Unlike many silent film stars, stage-trained Tashman had no trouble when sound hit Hollywood. After acting in 21 silent films, she successfully appeared in some of the very first talking pictures. Tashman's films include Craig's Wife ( 1928 ) , Puttin' On The Ritz ( 1930 ) , Murder By The Clock ( 1931 ) , Those We Love ( 1932 ) and Riptide ( 1934 ) . Tashman was also known for her on-screen lascivity, and the new Hayes Motion Picture Production Code for Decency, though established in 1930, was gaining momentum. Her final film, Frankie and Johnny ( 1936 ) , wasn't released until almost two years after her death because of censorship problems with the script.

In 1932, Tashman fell ill with what later proved to be an abdominal tumor. Yet she continued to make films. The social arbiter known as the best-dressed woman in Hollywood died March 21, 1934. Many of the film kingdom's biggest stars attended her funeral at the Washington Cemetery in Brooklyn, among them Sophie Tucker, Fanny Brice, Jack Benny and Mary Pickford. Also attending was an enormous crowd of 10,000 hysterical people, mostly women. Pushing past police guards in a rioting frenzy to view the casket, the turbulent mob destroyed wreaths and flowers as they attempted to steal them as souvenirs while knocking over gravestones in their way, including that of Tashman's sister, Annie. Several women almost fell into the open grave when they fought over a shower of yellow roses which had been lovingly tossed over Tashman's coffin. There were scores of injuries. Entertainment star Eddie Cantor, who gave the eulogy, was physically jarred by the women and later remarked that it was 'the most disgraceful thing I've ever seen.'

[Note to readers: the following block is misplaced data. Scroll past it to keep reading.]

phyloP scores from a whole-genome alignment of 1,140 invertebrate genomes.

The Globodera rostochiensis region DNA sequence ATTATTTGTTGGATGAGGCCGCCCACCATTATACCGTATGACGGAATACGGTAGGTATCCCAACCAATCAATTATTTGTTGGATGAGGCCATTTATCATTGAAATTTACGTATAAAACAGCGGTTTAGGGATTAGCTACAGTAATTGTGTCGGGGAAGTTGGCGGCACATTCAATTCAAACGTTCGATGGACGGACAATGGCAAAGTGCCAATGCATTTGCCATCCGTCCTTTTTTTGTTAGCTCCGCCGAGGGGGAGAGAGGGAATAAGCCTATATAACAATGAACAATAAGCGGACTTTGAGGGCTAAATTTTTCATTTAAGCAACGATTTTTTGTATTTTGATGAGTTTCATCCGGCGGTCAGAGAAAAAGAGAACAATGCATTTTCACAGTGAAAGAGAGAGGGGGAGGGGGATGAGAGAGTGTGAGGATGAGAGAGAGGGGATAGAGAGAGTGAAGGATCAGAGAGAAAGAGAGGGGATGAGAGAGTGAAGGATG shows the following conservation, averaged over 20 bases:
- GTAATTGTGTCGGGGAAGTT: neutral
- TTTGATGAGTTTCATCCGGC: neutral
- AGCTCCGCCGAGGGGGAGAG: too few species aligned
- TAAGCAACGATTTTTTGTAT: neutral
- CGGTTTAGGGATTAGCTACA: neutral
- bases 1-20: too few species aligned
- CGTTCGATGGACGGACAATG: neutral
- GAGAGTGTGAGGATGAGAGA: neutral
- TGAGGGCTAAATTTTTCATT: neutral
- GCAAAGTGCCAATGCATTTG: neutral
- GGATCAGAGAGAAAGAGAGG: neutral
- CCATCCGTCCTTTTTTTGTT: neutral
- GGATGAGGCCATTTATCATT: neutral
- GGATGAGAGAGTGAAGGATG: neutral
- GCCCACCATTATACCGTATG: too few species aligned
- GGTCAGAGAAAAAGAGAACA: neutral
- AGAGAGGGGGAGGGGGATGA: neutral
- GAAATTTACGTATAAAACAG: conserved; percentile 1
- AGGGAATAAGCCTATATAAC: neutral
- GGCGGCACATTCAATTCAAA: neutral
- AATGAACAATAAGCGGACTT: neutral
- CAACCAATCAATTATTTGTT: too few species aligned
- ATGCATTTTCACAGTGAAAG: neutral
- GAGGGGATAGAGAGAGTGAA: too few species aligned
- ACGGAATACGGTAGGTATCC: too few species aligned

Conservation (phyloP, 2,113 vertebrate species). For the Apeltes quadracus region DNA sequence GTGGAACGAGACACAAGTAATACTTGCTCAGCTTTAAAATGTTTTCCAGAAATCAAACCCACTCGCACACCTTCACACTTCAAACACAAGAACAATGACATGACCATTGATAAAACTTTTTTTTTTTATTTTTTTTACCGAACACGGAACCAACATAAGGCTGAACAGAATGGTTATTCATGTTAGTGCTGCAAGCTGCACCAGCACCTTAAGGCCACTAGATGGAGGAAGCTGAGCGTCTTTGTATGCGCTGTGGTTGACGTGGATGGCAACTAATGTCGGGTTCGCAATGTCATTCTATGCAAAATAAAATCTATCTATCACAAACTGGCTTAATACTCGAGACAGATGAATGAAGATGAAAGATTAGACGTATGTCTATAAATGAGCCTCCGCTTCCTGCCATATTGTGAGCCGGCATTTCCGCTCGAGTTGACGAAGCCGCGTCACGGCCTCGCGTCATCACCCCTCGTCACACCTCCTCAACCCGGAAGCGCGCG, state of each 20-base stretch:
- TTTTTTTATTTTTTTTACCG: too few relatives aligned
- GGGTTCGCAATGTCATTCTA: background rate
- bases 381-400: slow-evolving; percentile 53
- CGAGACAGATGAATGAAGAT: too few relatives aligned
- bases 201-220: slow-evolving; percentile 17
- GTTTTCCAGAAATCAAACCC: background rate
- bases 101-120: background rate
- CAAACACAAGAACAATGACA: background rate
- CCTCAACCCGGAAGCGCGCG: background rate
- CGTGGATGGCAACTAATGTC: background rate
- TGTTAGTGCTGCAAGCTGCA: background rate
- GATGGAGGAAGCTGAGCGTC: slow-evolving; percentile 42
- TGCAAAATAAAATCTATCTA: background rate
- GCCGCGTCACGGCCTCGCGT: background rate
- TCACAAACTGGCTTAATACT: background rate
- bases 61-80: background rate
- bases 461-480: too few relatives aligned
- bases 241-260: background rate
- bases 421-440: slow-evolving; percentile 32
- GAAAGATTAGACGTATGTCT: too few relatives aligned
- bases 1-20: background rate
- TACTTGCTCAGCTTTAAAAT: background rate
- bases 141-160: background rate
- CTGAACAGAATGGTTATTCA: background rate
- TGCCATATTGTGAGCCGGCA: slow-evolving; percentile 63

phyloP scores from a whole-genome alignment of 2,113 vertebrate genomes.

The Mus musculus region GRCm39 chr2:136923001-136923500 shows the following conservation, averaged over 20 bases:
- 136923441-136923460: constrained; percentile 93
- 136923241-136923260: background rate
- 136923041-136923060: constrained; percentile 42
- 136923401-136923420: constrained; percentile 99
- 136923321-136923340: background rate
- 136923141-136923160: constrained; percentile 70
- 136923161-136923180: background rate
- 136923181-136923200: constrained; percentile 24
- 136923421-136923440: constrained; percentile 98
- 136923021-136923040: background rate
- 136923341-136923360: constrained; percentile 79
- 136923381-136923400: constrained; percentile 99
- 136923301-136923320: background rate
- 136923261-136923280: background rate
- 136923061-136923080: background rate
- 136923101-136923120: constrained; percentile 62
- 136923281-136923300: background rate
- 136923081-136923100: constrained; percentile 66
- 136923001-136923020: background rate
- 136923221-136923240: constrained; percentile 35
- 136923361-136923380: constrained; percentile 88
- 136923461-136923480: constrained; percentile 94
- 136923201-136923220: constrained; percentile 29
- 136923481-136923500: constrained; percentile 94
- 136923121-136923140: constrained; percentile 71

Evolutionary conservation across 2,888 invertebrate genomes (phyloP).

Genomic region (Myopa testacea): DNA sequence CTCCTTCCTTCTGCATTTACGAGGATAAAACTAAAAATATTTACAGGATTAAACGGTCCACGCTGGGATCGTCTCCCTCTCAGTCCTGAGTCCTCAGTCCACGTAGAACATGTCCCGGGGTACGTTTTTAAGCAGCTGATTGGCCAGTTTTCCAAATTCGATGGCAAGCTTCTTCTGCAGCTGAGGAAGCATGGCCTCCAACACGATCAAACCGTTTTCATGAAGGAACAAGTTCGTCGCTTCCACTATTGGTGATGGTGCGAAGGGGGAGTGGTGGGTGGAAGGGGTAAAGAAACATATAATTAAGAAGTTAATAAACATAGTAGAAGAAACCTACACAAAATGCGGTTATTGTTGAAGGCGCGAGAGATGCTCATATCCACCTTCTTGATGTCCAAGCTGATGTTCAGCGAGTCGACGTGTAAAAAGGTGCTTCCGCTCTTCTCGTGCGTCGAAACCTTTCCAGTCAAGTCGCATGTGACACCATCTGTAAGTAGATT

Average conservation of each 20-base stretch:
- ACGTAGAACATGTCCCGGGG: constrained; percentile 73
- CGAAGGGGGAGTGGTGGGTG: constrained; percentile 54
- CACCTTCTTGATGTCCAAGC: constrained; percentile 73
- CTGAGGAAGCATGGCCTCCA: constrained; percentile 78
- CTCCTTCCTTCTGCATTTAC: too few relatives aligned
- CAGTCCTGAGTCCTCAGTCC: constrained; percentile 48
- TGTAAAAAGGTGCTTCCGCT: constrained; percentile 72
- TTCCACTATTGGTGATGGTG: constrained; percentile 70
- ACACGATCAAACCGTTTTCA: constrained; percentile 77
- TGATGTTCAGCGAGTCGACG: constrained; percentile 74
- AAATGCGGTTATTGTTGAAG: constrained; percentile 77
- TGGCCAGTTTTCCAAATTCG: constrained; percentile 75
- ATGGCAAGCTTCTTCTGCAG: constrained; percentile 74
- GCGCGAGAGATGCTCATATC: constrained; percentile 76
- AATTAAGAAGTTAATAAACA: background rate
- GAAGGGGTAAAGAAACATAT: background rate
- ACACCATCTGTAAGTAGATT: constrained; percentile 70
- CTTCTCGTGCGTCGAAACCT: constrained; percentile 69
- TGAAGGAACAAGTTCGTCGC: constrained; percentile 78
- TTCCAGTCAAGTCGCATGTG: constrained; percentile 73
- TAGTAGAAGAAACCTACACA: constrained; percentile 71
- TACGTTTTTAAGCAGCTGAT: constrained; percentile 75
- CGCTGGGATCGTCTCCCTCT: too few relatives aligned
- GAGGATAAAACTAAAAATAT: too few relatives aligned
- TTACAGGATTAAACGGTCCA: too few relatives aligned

The very day of Tashman's funeral, her film Wine Women and Song opened on Broadway; the production co-starred her close friend Lew Cody. Two months later, Cody also died, and within a month their mutual good friend—beautiful rising star Dorothy Dell—was killed in a car crash.

Tashman was laid to rest in her favorite elegant blue evening gown and emerald brooch. She left no will, and her sisters Hattie and Jennie sued Edmund in a nasty battle for $31,000 in cash and $121,750 worth of Tashman's gorgeous furs and jewels in a legal squabble that lasted for years.

Sources: Stars of the Photoplay 1930, Lilyan Tashman Page Web site, They Had Faces Then by John Springer and Jack Hamilton

Steve Starr is the author of Picture Perfect-Deco Photo Frames 1926-1946, published by Rizzoli International Publications, 1991. A photographer, writer, artist and designer, he is the owner of Steve Starr Studios, specializing in original Art Deco photo frames and artifacts and celebrating its 39th anniversary in 2006.

Starr's column, STARRLIGHT, about movie stars of the 1920's, 1930's, and 1940's, appears in various publications including Entertainment Magazine Online, the Chicago Art Deco Society Magazine, and the Windy City Times.

Visit where you can enter The Starrlight Room and view a part of Starr's collection, read Starrlight Stories, and enjoy photographs, autographs and letters he has received from some of his favorite luminaries.

STARRGAZERS-Radiant Photography by Steve Starr is available privately for portraits and events. For further information phone 773-463-8017.

Photo of Steve Starr at the Whitehall Hotel, Chicago, Jan. 28, 2006, taken by NBC News Director Harold 'Sandy' Whiteley. Starrlight Editor-Maryellen Langhout

This article shared 3303 times since Wed Nov 1, 2006